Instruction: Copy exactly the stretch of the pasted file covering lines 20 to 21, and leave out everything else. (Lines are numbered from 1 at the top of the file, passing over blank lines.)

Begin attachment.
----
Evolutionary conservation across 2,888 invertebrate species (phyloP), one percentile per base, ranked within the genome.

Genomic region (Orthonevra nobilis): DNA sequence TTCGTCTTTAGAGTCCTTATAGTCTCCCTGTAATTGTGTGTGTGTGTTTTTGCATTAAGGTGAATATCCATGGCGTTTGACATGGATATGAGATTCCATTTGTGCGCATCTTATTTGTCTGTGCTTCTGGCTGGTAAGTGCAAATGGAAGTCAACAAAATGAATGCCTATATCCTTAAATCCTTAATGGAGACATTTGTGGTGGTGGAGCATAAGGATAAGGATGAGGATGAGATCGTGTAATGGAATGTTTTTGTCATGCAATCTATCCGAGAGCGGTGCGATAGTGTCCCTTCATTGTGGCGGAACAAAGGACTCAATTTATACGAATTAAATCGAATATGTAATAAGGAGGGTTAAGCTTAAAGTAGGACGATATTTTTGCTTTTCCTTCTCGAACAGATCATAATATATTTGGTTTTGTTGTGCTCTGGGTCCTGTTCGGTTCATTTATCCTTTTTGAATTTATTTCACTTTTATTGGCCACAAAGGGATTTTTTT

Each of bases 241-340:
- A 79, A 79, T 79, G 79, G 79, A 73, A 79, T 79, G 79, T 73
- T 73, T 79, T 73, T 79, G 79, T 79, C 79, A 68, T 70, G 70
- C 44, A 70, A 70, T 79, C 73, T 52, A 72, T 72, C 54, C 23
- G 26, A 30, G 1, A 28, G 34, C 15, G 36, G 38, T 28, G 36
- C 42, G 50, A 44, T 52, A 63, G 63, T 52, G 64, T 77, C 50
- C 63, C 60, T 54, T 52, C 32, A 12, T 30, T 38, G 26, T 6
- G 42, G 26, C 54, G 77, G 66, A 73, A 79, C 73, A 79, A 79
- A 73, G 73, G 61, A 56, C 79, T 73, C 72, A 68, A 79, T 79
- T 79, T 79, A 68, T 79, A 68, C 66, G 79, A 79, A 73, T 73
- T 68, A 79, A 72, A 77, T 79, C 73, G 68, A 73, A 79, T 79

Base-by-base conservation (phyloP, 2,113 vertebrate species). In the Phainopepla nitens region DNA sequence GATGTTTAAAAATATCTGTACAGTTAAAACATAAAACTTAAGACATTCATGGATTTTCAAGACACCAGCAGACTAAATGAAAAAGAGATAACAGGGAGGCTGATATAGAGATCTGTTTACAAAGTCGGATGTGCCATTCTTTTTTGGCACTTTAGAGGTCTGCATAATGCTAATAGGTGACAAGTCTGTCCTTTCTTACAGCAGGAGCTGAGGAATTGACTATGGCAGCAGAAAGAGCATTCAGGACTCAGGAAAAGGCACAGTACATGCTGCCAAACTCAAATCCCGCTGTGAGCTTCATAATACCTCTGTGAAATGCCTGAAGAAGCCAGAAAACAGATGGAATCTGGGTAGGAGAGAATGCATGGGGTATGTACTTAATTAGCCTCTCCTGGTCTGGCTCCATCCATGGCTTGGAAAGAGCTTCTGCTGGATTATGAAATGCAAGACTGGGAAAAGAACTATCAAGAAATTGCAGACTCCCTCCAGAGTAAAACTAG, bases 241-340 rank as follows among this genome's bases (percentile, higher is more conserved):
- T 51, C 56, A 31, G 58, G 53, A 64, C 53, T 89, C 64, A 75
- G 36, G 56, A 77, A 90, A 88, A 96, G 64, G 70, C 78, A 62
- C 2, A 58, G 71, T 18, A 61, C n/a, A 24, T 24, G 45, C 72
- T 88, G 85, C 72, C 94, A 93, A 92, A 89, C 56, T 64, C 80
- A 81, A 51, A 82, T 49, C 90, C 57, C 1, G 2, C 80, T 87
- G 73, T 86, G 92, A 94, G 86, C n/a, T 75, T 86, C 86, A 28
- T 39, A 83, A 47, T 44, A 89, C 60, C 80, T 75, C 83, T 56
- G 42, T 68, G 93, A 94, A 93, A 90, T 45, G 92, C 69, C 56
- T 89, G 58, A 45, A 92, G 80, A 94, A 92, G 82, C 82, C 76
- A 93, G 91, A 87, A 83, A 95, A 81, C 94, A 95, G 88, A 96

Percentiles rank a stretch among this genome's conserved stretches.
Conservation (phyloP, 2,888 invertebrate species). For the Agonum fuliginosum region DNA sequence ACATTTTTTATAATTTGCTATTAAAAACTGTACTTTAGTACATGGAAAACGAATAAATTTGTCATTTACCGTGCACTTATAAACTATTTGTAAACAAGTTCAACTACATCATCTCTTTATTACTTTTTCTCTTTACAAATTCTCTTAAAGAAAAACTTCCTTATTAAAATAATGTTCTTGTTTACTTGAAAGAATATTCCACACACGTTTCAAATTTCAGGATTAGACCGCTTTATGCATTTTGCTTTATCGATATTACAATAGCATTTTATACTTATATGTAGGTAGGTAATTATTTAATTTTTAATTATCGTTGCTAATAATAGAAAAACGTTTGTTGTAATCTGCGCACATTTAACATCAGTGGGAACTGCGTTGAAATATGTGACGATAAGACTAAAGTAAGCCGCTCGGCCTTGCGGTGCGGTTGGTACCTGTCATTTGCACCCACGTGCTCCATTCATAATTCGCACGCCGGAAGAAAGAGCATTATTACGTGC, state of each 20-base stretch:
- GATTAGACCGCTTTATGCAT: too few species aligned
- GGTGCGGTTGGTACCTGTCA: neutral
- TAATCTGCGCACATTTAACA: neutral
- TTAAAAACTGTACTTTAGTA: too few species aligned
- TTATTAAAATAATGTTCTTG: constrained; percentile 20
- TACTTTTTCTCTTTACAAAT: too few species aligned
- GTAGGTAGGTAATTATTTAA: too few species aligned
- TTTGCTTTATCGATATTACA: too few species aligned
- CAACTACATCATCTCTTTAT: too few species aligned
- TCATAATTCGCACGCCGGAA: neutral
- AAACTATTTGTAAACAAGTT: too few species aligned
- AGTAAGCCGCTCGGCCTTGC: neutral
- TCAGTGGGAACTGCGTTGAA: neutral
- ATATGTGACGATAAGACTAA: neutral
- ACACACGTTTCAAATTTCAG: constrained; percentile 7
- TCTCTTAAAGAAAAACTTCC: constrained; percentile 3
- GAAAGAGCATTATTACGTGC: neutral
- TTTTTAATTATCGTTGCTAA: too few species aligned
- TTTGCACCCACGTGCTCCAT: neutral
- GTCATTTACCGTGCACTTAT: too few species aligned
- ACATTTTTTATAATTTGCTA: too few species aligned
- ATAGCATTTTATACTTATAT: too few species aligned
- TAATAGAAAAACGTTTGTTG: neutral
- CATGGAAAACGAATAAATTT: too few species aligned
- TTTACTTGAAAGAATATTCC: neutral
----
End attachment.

- G 73, T 86, G 92, A 94, G 86, C n/a, T 75, T 86, C 86, A 28
- T 39, A 83, A 47, T 44, A 89, C 60, C 80, T 75, C 83, T 56